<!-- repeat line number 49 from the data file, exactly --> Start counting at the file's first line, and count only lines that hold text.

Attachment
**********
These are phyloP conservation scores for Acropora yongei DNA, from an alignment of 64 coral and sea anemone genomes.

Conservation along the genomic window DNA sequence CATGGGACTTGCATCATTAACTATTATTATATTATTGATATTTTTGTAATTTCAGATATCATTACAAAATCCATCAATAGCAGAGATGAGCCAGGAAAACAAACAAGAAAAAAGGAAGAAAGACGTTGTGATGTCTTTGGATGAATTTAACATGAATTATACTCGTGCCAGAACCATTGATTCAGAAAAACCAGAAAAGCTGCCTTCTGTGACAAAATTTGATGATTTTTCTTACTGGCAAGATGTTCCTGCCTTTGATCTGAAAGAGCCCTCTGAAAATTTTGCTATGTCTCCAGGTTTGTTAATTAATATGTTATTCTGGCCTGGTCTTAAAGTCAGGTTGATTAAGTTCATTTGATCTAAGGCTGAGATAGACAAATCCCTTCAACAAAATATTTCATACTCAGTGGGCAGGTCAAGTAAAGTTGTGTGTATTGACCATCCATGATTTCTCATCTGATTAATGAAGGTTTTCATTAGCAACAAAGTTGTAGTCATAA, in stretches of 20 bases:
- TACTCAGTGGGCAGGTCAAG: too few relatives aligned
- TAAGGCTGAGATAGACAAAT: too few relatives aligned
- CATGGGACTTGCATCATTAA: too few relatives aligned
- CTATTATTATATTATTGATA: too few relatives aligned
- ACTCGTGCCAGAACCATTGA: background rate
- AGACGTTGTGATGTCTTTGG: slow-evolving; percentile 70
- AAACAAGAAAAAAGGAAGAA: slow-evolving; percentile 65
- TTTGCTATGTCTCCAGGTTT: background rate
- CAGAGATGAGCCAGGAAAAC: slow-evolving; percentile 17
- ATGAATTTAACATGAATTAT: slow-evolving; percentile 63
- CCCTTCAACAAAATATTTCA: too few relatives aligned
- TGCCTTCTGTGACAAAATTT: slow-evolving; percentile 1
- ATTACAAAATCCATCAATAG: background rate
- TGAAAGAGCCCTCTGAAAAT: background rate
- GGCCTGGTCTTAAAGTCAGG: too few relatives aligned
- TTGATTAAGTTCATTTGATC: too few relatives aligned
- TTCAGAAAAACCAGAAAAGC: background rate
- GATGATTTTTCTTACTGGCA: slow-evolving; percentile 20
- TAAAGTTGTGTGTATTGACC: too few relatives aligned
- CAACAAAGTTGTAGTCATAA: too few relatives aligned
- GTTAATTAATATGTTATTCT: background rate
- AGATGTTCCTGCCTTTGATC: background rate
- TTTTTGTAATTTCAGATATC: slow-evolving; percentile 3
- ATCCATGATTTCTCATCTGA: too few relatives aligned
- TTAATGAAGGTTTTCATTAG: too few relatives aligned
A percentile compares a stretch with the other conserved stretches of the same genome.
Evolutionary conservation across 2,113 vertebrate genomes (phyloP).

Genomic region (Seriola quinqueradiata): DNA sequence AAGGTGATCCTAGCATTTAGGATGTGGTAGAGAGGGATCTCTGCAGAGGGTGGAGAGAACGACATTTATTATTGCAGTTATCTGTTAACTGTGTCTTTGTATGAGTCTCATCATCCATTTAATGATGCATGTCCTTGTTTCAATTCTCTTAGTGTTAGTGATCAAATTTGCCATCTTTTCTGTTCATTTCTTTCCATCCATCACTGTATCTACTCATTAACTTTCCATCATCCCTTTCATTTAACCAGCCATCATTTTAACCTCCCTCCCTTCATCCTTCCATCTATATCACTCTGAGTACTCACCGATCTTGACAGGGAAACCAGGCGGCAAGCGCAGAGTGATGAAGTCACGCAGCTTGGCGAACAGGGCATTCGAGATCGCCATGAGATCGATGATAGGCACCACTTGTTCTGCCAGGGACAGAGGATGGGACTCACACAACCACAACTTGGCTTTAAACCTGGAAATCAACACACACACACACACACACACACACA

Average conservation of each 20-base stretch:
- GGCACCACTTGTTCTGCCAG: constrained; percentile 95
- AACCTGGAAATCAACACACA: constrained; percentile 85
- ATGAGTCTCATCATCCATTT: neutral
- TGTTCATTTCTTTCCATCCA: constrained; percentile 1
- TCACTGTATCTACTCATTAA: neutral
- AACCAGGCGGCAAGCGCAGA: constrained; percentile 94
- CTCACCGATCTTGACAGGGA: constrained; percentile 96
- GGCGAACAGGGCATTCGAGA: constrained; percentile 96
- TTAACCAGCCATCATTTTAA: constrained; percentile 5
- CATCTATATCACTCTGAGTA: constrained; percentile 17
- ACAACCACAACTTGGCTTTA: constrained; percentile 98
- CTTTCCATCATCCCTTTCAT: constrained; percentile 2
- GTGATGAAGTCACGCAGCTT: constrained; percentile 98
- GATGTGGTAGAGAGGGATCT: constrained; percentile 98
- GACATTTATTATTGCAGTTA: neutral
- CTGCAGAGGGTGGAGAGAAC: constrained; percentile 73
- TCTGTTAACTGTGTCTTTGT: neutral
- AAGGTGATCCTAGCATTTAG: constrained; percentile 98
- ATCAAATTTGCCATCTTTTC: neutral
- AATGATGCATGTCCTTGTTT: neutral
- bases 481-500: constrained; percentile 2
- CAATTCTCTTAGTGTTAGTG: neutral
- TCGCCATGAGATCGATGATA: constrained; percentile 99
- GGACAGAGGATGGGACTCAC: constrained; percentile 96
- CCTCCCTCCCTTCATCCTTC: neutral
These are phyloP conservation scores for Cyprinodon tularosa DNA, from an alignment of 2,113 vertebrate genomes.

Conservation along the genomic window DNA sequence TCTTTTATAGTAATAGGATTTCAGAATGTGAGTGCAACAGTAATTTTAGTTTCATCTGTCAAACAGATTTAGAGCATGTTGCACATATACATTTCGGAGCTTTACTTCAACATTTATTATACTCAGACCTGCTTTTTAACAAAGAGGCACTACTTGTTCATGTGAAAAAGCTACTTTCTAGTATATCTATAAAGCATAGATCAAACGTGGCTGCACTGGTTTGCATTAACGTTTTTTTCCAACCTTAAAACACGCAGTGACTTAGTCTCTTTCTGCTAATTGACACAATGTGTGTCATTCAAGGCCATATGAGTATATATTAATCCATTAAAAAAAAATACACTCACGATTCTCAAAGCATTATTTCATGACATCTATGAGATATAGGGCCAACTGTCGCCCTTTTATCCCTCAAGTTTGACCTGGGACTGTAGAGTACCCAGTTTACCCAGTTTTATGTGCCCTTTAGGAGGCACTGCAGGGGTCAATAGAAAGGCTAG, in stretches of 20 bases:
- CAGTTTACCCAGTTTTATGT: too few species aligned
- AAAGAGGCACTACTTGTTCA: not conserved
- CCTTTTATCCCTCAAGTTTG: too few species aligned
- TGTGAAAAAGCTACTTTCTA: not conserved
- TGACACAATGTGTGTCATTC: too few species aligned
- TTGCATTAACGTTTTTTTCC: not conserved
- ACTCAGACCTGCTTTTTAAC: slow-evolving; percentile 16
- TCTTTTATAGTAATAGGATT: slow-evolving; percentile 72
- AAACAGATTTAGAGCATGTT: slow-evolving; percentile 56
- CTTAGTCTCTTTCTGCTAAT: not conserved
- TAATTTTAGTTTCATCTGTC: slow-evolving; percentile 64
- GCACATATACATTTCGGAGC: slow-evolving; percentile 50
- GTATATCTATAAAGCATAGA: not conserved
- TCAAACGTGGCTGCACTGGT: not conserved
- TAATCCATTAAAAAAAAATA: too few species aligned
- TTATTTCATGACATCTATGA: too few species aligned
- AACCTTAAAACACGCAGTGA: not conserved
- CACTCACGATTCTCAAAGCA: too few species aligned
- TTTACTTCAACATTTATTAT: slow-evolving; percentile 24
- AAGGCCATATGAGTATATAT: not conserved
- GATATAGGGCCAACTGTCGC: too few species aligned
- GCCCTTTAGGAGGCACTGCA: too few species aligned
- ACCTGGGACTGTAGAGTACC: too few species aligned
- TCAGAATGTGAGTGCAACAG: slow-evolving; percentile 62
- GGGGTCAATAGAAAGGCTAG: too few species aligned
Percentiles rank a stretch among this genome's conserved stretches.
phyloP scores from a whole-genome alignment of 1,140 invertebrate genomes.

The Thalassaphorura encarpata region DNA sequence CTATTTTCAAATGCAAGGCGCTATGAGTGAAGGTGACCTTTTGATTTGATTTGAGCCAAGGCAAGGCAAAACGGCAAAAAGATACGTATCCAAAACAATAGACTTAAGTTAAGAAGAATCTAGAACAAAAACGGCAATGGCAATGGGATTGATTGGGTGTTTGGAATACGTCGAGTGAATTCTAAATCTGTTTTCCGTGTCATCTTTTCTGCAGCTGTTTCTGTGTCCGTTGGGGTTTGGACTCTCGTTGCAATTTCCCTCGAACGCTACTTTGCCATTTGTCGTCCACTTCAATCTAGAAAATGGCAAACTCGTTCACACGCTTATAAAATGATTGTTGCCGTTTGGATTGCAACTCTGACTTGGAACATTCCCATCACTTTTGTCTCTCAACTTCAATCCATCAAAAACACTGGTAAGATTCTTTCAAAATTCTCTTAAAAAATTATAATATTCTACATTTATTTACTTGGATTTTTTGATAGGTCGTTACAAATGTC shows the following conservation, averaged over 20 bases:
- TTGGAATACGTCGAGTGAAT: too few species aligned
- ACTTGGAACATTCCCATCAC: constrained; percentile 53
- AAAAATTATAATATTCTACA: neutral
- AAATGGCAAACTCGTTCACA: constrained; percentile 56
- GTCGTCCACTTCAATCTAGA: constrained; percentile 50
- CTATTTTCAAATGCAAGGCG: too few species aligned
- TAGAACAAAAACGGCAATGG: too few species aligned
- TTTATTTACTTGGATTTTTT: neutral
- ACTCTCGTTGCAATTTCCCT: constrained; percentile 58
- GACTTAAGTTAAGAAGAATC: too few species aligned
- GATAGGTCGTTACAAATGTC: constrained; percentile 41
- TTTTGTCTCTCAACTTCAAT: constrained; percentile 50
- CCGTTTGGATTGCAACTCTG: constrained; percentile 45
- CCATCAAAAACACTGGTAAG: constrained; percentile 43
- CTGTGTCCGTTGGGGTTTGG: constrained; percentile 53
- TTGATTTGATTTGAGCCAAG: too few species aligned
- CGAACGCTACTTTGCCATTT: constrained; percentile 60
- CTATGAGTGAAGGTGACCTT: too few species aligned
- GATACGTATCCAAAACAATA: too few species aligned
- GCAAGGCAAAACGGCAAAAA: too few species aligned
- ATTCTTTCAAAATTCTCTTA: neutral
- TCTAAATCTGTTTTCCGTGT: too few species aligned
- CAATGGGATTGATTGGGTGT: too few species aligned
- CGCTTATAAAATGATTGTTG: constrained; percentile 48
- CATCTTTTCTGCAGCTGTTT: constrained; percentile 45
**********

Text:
- AAGGTGATCCTAGCATTTAG: constrained; percentile 98